Garcia looks set to escape suspension for Saudi DQ

European Tour

Sergio Garcia’s disqualification from the Saudi International for intentionally damaging several greens looks set to be the end of the matter, the European Tour has revealed.

Garcia made history for all the wrong reasons on Saturday as he became the first player to be disqualified for “serious misconduct” during a tournament since the inception of the European Tour in 1972.

The former Masters champion is understood to have caused scuff marks and divots to as many as five of the putting surfaces at the Royal Greens Golf and Country Club during his third round.

Garcia’s actions prompted complaints from the players in the groups behind him, who were noticing the ongoing damage.

The Spaniard immediately confessed to having “damaging a couple of greens” and issued an apology to the Tour and his fellow professionals.

“I respect the decision of my disqualification. In frustration, I damaged a couple of greens, which I apologise for, and I have informed my fellow players it will never happen again,” he said in a statement.

Garcia was expected to face further sanctions from the European Tour’s disciplinary committee over the incident, but the Tour’s chief executive, Keith Pelley, has been quoted as saying he now considers the matter closed.

“The incident is over,” Pelley told The Scotsman. “We have dealt with it. Sergio has apologised to the players and we move on.”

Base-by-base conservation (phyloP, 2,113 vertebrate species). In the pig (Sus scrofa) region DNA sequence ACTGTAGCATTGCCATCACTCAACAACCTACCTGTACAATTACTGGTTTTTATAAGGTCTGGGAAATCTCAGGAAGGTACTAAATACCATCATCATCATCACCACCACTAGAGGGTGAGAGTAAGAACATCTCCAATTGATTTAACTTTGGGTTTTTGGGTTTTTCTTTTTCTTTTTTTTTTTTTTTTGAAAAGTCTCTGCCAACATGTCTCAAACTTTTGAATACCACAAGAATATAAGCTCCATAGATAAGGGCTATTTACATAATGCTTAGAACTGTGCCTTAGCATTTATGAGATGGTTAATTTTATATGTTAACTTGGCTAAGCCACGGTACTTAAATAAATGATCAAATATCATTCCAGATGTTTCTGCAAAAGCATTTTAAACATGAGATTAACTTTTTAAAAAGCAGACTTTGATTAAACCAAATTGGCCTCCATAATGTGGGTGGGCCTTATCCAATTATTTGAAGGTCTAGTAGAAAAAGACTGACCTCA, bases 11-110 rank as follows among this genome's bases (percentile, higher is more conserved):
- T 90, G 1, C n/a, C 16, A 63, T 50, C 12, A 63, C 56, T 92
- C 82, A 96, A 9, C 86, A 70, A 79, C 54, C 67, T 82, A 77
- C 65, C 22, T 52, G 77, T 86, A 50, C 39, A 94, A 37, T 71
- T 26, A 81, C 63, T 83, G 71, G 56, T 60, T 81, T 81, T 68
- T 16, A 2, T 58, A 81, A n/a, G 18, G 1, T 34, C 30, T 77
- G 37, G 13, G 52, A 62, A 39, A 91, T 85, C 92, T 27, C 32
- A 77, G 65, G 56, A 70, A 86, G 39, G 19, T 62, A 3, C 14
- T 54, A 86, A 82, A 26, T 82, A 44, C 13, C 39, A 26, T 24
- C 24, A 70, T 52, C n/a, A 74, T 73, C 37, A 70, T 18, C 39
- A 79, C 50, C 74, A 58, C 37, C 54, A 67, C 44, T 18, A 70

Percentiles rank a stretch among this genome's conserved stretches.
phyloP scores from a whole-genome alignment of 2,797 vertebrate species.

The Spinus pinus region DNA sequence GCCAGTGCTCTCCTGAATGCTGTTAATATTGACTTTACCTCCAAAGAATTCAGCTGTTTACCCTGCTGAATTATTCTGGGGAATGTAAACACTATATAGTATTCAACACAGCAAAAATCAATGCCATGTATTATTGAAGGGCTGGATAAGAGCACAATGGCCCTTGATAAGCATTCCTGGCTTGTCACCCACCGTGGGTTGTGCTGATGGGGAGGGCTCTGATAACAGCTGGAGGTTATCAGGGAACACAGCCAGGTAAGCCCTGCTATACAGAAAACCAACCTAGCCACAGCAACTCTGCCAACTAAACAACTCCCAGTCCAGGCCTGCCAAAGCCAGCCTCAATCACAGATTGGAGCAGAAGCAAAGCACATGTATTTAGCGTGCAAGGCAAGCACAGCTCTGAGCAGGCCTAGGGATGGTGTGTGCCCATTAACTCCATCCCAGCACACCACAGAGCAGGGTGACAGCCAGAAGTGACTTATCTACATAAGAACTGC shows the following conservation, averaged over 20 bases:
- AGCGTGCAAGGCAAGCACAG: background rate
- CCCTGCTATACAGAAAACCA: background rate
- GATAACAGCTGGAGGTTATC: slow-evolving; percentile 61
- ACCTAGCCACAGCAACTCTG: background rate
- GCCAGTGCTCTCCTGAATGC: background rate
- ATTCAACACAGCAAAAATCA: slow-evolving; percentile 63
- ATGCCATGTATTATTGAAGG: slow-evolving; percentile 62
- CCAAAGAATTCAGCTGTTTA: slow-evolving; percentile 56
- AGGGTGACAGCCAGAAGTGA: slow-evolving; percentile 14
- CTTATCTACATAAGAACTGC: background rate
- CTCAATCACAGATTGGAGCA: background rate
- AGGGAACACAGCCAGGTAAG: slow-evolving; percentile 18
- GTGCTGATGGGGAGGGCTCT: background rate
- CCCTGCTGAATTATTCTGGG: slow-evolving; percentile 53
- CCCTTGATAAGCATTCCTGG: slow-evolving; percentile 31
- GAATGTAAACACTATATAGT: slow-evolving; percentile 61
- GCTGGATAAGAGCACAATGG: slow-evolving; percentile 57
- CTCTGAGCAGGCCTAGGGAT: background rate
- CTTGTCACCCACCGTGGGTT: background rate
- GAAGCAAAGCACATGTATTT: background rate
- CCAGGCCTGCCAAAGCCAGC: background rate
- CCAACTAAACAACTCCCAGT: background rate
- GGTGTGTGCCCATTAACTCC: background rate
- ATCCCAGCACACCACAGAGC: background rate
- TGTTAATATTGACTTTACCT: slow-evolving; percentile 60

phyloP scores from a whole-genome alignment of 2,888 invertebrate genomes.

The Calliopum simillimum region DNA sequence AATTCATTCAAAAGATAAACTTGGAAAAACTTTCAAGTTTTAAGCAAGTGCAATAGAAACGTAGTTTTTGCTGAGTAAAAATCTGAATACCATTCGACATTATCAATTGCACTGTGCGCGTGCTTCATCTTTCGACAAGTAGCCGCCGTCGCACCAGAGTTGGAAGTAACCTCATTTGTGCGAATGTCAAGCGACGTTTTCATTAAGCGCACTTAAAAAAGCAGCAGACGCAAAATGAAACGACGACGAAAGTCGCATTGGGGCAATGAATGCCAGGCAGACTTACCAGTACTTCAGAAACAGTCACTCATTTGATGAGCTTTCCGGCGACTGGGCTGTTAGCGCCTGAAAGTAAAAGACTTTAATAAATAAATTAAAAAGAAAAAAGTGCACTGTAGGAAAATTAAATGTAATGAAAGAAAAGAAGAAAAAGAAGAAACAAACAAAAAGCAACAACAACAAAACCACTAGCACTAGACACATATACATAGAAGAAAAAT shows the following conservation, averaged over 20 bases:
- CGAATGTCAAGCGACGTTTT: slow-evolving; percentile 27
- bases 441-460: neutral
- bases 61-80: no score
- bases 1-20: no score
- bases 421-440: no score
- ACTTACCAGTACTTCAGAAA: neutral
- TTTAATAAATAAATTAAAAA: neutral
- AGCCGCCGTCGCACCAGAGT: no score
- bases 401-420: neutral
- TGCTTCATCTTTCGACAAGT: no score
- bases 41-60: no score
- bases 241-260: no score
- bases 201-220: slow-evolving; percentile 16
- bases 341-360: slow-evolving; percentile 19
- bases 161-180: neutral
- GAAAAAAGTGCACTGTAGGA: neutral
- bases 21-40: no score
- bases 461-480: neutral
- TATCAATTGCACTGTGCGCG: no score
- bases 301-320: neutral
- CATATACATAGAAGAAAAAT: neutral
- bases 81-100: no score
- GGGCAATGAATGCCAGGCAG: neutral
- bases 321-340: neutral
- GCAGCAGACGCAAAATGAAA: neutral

Garcia’s playing partner on the, Renato Paratore, was asked about what he had seen on the day and said: “I was not complaining. It was a bad day for him and I saw only one hole when he was doing something wrong. I don’t remember what it was. I was focused on what I was doing. But it is okay.

“I know him really well and he’s a very good guy off the course. It can happen to everyone.”

Meanwhile, English veteran Robert Rock revealed that Garcia had come over to apologise to him in person.

“It was scuff marks and also a mark that appeared to have been made by what looked to have been a putter,” Rock said. “Scuff marks really show up on these grainy greens. Even if you drag the sole of your shoe without meaning to, it pulls up the grass.

“The greens are good with no bald patches and scuff marks certainly show up. Like everyone else, I did not know who it was. I wasn’t sure if it was one person or more people. I have spoken to Sergio about it. He faced up to it and we are fine. Everyone makes a mistake at some point.”

Tournament director David Williams said he had been alerted to the problem midway through Garcia’s round, and went over to the Spaniard to warn him that he was risking disqualification.

“I went out after the referees had spoken to me,” he said. “I got to Garcia around the 12th and 13th and there had been no more damage after nine holes. I told him this was a disqualifiable offence. He was in his game zone, but he listened. We exchanged a few pleasantries and then he nodded and carried on walking.

“It was obviously not a good situation to be in. He was obviously very frustrated and it is something very unusual to happen. Some of the marks were similar to what we sometimes see out in South Africa when a buck has run across a green. Over here it could have been a camel.

“The players in the groups immediately behind didn’t know what was going on. They wanted to know what was happening to the greens. To be honest, they were pretty shocked. As news started to spread, Keith Pelley got involved and, after holding a meeting with senior referee, Andy McFee, he spoke to Sergio after the round. There were no other players involved.”

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